Politico has decided to encourage bad habits, like following laughable presidential campaigns and cramming, by trying to teach 10 lessons on AP Government & Politics by May 15, which is the day that Young America takes these “advanced” multiple choice and essay tests on the only nation in the world. It is only up to Lesson 4, which is called “Gaffe-ing Out Loud.” It proposes that if you read an article by one M. Haberman on how surrogates have figured in the 2012 election, which is one of the most historic of ever, you might score well because they are definitely going to ask a question or two about Mitt Romney’s fired gay spokesperson Richard Grenell (no they will not). To emphasize important things, the lessons include keywords that are both italicized and bolded (paging The Conservative Teen, RIP!) And at the end of each “lesson” is a “test”! One of the questions in the “test” at the end of this particular “lesson” is, “What do you think about the topic of this POLITICO article?” You are going to Harvard, all thanks to Politico.
Here is a paragraph of randomly emphasized words and unsubstantiated conjectures about how modern presidential elections work.
Political party bosses grew less important and party elites held less sway as presidential primaries and caucuses made the national party conventions much less relevant in actually selecting the party nominees.
A successful presidential candidate must employ a giant marketing campaign with the ultimate task of staying on message during more than two years of planning and execution. You win if your handlers can articulate your campaign message persistently. You lose if you are saddled with the wrong impression.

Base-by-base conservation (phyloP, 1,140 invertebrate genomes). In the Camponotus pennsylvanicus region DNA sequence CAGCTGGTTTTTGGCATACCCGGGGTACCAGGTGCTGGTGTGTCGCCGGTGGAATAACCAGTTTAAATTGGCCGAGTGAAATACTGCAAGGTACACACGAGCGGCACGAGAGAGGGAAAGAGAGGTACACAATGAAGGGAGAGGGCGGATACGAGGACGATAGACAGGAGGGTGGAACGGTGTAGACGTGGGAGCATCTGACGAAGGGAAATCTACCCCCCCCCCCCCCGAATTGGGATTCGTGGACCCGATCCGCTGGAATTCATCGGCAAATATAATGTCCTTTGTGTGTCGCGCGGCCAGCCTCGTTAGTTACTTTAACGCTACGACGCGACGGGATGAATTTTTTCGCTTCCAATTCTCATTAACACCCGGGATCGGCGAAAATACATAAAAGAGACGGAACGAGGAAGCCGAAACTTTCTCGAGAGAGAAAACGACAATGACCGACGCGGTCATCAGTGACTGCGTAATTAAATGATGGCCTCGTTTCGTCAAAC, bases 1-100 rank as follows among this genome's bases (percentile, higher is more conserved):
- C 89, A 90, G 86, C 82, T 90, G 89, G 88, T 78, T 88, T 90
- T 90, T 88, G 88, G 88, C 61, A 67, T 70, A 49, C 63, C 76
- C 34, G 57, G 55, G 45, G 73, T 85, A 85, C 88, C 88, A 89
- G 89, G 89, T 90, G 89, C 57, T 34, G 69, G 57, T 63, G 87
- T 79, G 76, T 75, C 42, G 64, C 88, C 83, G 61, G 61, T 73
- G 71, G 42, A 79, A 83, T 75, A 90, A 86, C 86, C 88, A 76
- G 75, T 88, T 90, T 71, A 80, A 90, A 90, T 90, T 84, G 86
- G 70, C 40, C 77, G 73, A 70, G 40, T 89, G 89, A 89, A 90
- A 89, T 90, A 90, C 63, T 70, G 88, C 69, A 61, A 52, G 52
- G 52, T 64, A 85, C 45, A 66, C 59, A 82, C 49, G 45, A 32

Giant marketing campaign. What is a marketing? Also, “staying on message during more than two years of planning and execution.” If that is a question (and even if it isn’t), the answer is False.
OK, we think we’re ready to take the test!
1. What are the most important steps in building a successful presidential campaign?
Being a disgusting liar with lots of rich friends, or if you are unable to do that, being not old.
2. Explain why campaigns have become more candidate-centered and less party-centered.
It is fun. Americans they like Twitter and pictures of people. They like to see people who are not too wrinkly and can speak loudly and hate whoever is in office right now alot.
3. What are the positives and negatives of allowing party supporters to nominate candidates in primary elections?
4. What do you think about the topic of this POLITICO article? What’s your opinion about candidates being held accountable for comments made by supporters?
It’s ok. Candidates are not as smart as supporters because they have more to say and the more they say the more stressed out and stupid they might sound, so supporters need to sometimes say things for them when they are not around and they have more time to think, and, people like them because they have not seen them so much, and. so.
PREP’s Bonus Challenge:
What have been some of the most important public endorsements made in recent presidential campaigns, and why?
We are ready for this test! We could take it today. [Politico PREP!]